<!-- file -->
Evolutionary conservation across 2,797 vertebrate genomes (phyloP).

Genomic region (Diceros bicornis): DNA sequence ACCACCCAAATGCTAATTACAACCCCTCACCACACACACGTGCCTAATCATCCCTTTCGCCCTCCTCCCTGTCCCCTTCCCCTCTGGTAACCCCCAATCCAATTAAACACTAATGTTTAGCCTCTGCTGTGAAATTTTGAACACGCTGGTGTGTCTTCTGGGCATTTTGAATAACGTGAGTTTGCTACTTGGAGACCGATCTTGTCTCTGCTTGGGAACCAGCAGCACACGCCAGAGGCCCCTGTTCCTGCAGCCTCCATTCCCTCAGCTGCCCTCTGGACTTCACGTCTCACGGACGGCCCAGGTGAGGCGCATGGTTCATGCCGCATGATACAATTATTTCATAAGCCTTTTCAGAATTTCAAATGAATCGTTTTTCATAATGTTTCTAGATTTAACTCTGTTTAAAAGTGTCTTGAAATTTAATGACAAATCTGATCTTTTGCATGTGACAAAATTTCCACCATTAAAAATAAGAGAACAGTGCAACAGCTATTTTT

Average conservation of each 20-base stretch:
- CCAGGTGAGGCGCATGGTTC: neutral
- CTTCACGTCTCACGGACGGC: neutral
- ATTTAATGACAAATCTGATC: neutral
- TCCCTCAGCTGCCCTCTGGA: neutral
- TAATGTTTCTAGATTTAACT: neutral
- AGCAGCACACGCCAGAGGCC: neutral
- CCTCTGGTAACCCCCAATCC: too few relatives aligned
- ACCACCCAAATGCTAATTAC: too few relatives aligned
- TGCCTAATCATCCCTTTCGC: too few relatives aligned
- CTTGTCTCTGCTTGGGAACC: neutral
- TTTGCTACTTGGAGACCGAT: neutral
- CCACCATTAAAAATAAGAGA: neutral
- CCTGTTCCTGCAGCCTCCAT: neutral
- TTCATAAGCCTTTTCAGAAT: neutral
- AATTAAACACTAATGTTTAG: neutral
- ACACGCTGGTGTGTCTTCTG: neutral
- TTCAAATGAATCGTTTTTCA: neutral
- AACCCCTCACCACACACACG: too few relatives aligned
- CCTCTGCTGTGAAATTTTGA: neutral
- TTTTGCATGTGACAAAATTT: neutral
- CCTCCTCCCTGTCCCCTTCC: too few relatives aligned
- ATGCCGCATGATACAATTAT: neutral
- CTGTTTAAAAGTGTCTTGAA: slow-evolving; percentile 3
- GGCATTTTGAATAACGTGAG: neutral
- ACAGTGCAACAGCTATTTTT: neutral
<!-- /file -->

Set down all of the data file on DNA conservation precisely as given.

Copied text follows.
Evolutionary conservation across 2,797 vertebrate genomes (phyloP).

Genomic region (Diceros bicornis): DNA sequence ACCACCCAAATGCTAATTACAACCCCTCACCACACACACGTGCCTAATCATCCCTTTCGCCCTCCTCCCTGTCCCCTTCCCCTCTGGTAACCCCCAATCCAATTAAACACTAATGTTTAGCCTCTGCTGTGAAATTTTGAACACGCTGGTGTGTCTTCTGGGCATTTTGAATAACGTGAGTTTGCTACTTGGAGACCGATCTTGTCTCTGCTTGGGAACCAGCAGCACACGCCAGAGGCCCCTGTTCCTGCAGCCTCCATTCCCTCAGCTGCCCTCTGGACTTCACGTCTCACGGACGGCCCAGGTGAGGCGCATGGTTCATGCCGCATGATACAATTATTTCATAAGCCTTTTCAGAATTTCAAATGAATCGTTTTTCATAATGTTTCTAGATTTAACTCTGTTTAAAAGTGTCTTGAAATTTAATGACAAATCTGATCTTTTGCATGTGACAAAATTTCCACCATTAAAAATAAGAGAACAGTGCAACAGCTATTTTT

Average conservation of each 20-base stretch:
- CCAGGTGAGGCGCATGGTTC: neutral
- CTTCACGTCTCACGGACGGC: neutral
- ATTTAATGACAAATCTGATC: neutral
- TCCCTCAGCTGCCCTCTGGA: neutral
- TAATGTTTCTAGATTTAACT: neutral
- AGCAGCACACGCCAGAGGCC: neutral
- CCTCTGGTAACCCCCAATCC: too few relatives aligned
- ACCACCCAAATGCTAATTAC: too few relatives aligned
- TGCCTAATCATCCCTTTCGC: too few relatives aligned
- CTTGTCTCTGCTTGGGAACC: neutral
- TTTGCTACTTGGAGACCGAT: neutral
- CCACCATTAAAAATAAGAGA: neutral
- CCTGTTCCTGCAGCCTCCAT: neutral
- TTCATAAGCCTTTTCAGAAT: neutral
- AATTAAACACTAATGTTTAG: neutral
- ACACGCTGGTGTGTCTTCTG: neutral
- TTCAAATGAATCGTTTTTCA: neutral
- AACCCCTCACCACACACACG: too few relatives aligned
- CCTCTGCTGTGAAATTTTGA: neutral
- TTTTGCATGTGACAAAATTT: neutral
- CCTCCTCCCTGTCCCCTTCC: too few relatives aligned
- ATGCCGCATGATACAATTAT: neutral
- CTGTTTAAAAGTGTCTTGAA: slow-evolving; percentile 3
- GGCATTTTGAATAACGTGAG: neutral
- ACAGTGCAACAGCTATTTTT: neutral